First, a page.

Sometimes I feel that, despite the call for a "richer table of Scripture" in Sacrosanctum concilium, the Scriptures read to the People of God have in some respects, paradoxically, been made conceptually narrower in the post-conciliar books. I commend (again) to the reader the fine Index Lectionum produced earlier this year by Matthew Hazell ... a must-have for anybody seriously concerned with Liturgy. ISBN 978-1-5302-3072-3 (paperback).


Woody said...

Most recently I noted that in yesterday's first reading for the new Mass, Rev. 14:14-19, verse 20, describing the flow of blood from the Lord's wine press, is omitted. It seems to me that such an omission robs the whole passage of much of its force as a warning of the terrible things that await the wicked at the end. Too harsh for modern sensibilities, perhaps? But I must confess that the ex-Protestant in me is very disturbed by the attempt of men to attenuate God's word.

the Savage said...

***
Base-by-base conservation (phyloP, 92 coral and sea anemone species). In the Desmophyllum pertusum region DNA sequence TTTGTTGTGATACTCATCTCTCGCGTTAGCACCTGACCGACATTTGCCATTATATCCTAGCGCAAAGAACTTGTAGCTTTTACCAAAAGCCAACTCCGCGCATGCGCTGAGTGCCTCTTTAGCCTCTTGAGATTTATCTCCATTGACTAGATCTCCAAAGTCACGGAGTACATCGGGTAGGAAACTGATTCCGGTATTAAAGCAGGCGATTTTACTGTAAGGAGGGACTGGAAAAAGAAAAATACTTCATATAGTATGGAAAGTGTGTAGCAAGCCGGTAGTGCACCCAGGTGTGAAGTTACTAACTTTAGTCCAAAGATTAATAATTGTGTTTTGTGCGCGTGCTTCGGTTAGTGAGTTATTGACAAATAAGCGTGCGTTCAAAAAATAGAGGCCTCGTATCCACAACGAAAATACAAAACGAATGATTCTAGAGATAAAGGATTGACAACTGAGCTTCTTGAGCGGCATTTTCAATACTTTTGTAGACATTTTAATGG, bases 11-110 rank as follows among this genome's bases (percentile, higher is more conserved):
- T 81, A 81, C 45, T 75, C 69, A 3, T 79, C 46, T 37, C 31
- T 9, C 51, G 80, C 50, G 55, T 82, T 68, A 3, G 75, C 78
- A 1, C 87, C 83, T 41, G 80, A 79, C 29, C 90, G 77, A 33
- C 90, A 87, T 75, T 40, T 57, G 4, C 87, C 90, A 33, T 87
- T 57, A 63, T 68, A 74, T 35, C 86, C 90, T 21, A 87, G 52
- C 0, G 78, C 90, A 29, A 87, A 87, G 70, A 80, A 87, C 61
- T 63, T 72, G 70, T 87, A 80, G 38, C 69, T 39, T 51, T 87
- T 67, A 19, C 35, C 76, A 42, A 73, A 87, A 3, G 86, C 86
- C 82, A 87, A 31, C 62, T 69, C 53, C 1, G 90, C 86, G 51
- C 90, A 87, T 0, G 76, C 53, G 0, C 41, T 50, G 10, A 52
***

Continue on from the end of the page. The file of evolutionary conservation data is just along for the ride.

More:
While I join with you in hoping that the Ordinariate may someday be authorized to use the BCP / Sarum readings for Sundays, I wonder if there is a way to do this while reflecting Sacrosanctum Concilium's desire that "The treasures of the Bible... be opened up more lavishly, so that richer fare may be provided for the faithful at the table of God's word." Would it not be possible, in addition to authorizing the BCP Sunday readings, to also authorize the additional Sunday Old Testament lessons developed for the the 1960 Book of Common Prayer for India, Pakistan, Burma and Ceylon, authorized by the Church of England in 1965 and 2000? And since the Sarum Missal contained ferial readings for Wednesdays and Fridays, to authorize those readings as well? (They can be found here in AV translation.) While this would undoubtedly be a bit more complex than simply allowing the BCP Sunday readings, it would accomplish the Council's goal of broadening the selection of Scripture in the Eucharistic lectionary, while abiding by Anglicanorum Coetibus' provision for using "liturgical books proper to the Anglican tradition."